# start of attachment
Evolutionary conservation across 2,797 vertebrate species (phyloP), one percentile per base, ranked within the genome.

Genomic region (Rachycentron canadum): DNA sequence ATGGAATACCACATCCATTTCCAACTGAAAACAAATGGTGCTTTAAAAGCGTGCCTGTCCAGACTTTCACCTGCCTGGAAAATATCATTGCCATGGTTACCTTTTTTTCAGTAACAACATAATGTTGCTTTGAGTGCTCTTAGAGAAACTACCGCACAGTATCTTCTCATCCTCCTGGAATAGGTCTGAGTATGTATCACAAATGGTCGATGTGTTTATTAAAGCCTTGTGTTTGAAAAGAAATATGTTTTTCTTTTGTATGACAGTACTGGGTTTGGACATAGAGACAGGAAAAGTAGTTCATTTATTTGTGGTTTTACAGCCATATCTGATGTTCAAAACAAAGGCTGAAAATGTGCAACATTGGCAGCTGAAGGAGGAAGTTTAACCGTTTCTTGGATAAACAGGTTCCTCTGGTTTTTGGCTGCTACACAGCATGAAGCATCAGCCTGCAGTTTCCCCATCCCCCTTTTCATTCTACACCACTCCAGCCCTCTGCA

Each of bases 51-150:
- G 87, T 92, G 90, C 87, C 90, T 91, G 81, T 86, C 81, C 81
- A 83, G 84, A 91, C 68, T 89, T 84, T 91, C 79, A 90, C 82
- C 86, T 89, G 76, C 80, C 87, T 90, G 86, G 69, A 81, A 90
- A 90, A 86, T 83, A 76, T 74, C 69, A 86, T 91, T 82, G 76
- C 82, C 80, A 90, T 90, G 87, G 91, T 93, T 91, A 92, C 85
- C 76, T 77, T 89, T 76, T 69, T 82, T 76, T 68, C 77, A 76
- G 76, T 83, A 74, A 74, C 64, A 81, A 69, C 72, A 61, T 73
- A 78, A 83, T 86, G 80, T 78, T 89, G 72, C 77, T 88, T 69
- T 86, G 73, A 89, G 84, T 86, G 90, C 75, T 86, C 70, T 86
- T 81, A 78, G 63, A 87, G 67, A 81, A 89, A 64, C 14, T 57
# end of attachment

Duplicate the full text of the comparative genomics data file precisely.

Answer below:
Evolutionary conservation across 2,797 vertebrate species (phyloP), one percentile per base, ranked within the genome.

Genomic region (Rachycentron canadum): DNA sequence ATGGAATACCACATCCATTTCCAACTGAAAACAAATGGTGCTTTAAAAGCGTGCCTGTCCAGACTTTCACCTGCCTGGAAAATATCATTGCCATGGTTACCTTTTTTTCAGTAACAACATAATGTTGCTTTGAGTGCTCTTAGAGAAACTACCGCACAGTATCTTCTCATCCTCCTGGAATAGGTCTGAGTATGTATCACAAATGGTCGATGTGTTTATTAAAGCCTTGTGTTTGAAAAGAAATATGTTTTTCTTTTGTATGACAGTACTGGGTTTGGACATAGAGACAGGAAAAGTAGTTCATTTATTTGTGGTTTTACAGCCATATCTGATGTTCAAAACAAAGGCTGAAAATGTGCAACATTGGCAGCTGAAGGAGGAAGTTTAACCGTTTCTTGGATAAACAGGTTCCTCTGGTTTTTGGCTGCTACACAGCATGAAGCATCAGCCTGCAGTTTCCCCATCCCCCTTTTCATTCTACACCACTCCAGCCCTCTGCA

Each of bases 51-150:
- G 87, T 92, G 90, C 87, C 90, T 91, G 81, T 86, C 81, C 81
- A 83, G 84, A 91, C 68, T 89, T 84, T 91, C 79, A 90, C 82
- C 86, T 89, G 76, C 80, C 87, T 90, G 86, G 69, A 81, A 90
- A 90, A 86, T 83, A 76, T 74, C 69, A 86, T 91, T 82, G 76
- C 82, C 80, A 90, T 90, G 87, G 91, T 93, T 91, A 92, C 85
- C 76, T 77, T 89, T 76, T 69, T 82, T 76, T 68, C 77, A 76
- G 76, T 83, A 74, A 74, C 64, A 81, A 69, C 72, A 61, T 73
- A 78, A 83, T 86, G 80, T 78, T 89, G 72, C 77, T 88, T 69
- T 86, G 73, A 89, G 84, T 86, G 90, C 75, T 86, C 70, T 86
- T 81, A 78, G 63, A 87, G 67, A 81, A 89, A 64, C 14, T 57